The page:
An update on continuing government studies of the proposed LaGuardia AirTrain drew well over 100 people to the LaGuardia Airport Marriott hotel on Tuesday — but it did little or nothing to change the views of East Elmhurst homeowners and environmental groups opposed to the project.
The Federal Aviation Administration is studying the transportation, infrastructure and environmental impacts of the Port Authority of New York and New Jersey’s proposal to build a $2 billion rail link between Willets Point and the airport.
The stated intention is to create a faster trip between LaGuardia and Midtown and Downtown Manhattan. The crux would be an AirTrain station where the No. 7 subway train and Long Island Rail Road meet at stations near Citi Field and the Billie Jean King National Tennis Center.
The proposed route would run just inside the parkway side of the Flushing Promenade.
No portion of the project can be built without the FAA signing off on it.
Tuesday’s meeting had posters and handouts at various stations where residents could speak with consultants about their concerns.
Examples were stations devoted to alternate proposals raised in the last several months by residents, including more frequent buses using dedicated bus lanes; ferries; and extending the existing elevated N subway line to the airport from its current terminus at Ditmars Boulevard. It included data as to why officials thus far have determined why the alternatives are less preferable or undoable.
Andrew Brooks of the FAA said a final draft report will be available this summer, after which there will be another round of public outreach and input.
Opponents gathered with signs outside the hotel ballroom.
“We gave them 47 alternatives that they just eliminated,” said Pat Phillips of East Elmhurst. She and her neighbor, Marie Gayle, said residents already have been inundated with noise and damage to their homes from construction already going on at the airport.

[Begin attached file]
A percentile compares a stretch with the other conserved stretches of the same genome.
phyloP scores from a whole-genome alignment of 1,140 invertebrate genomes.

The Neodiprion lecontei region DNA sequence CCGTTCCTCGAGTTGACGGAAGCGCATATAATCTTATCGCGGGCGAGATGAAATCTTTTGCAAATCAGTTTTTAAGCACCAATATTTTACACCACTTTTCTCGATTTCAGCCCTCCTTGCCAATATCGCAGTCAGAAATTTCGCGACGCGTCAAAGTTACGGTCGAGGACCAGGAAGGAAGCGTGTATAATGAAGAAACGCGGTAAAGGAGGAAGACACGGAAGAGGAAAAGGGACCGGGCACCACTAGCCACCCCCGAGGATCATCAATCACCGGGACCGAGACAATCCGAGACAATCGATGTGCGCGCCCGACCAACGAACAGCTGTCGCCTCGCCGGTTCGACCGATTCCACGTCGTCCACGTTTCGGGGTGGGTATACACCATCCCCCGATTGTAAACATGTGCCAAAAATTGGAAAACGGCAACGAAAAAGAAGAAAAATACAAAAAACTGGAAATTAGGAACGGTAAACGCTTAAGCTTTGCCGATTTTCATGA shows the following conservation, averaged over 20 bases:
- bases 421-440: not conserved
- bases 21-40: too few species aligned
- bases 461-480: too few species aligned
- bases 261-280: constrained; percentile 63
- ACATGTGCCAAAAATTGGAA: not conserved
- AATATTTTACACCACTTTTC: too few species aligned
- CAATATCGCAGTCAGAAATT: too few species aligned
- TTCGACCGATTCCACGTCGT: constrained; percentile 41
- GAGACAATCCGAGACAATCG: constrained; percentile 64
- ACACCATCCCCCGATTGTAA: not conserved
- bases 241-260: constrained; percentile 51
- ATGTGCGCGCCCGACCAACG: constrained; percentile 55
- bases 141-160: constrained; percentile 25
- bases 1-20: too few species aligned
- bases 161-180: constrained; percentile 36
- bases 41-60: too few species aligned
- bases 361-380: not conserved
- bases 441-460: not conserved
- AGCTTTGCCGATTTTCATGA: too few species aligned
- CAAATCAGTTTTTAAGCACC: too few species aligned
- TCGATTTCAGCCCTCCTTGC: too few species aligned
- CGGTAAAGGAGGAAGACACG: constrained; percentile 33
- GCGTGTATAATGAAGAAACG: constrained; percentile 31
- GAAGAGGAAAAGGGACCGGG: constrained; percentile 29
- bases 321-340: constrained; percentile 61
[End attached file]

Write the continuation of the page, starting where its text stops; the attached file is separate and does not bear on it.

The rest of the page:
“And the pilings for [the AirTrain] would be even closer to our homes,” Gayle said.
Some options, like modifying bus routes such as the Q40 and Q23 were rejected as they would be reliant on existing roads and traffic conditions, thus not offering time certainty. Reworking the M60 and offering free rides on the Q70 airport run would not reduce the number of vehicle trips.
Ferries, the current study says, would leave riders too dependent on buses and traffic conditions on the Queens end. Extending the N Train from Astoria-Ditmars, the study found, would require modifications to and impact train service over the Hellgate Bridge, a vital link in the nation’s Northeast rail corridor.
Frank Taylor, president of the Ditmars Boulevard Block Association and a vocal opponent of the project, said Tuesday’s display was a farce.
“The scope of the study was underfunded — it’s too narrow,” Taylor said. “The FAA should have told the Port Authority to fund a full study or walked away. That’s what we should expect from a federal agency.”
But Brooks said residents themselves set the tone for the study.
“We based it on input from public outreach meetings we had last May and June,” he said. “We asked ‘What are your concerns?’ That’s how we set the scope.”
The opponents of the project last week got some support from U.S. Rep. Alexandria Ocasio-Cortez (D-Bronx, Queens), who posed several questions in a Jan. 10 letter to Philip Newman, assistant administrator for government affairs at the FAA.
“Out of 414 comments reported in the study, 255 were noted in opposition to that route,” Ocasio-Cortez wrote. “Furthermore, I find it concerning that 77 submitted form letters were counted as a single public comment, essentially denying a voice to the dozens of community members who took time out of their days to express their positions on this important issue.”
The congresswoman specifically requested further clarification on the decisions to eliminate as options ferries, bus lanes, the N train extension and an AirTrain system running over parkways beginning at the Woodside LIRR/subway complex.
Brooks said the FAA is in the process of drafting a response to the letter.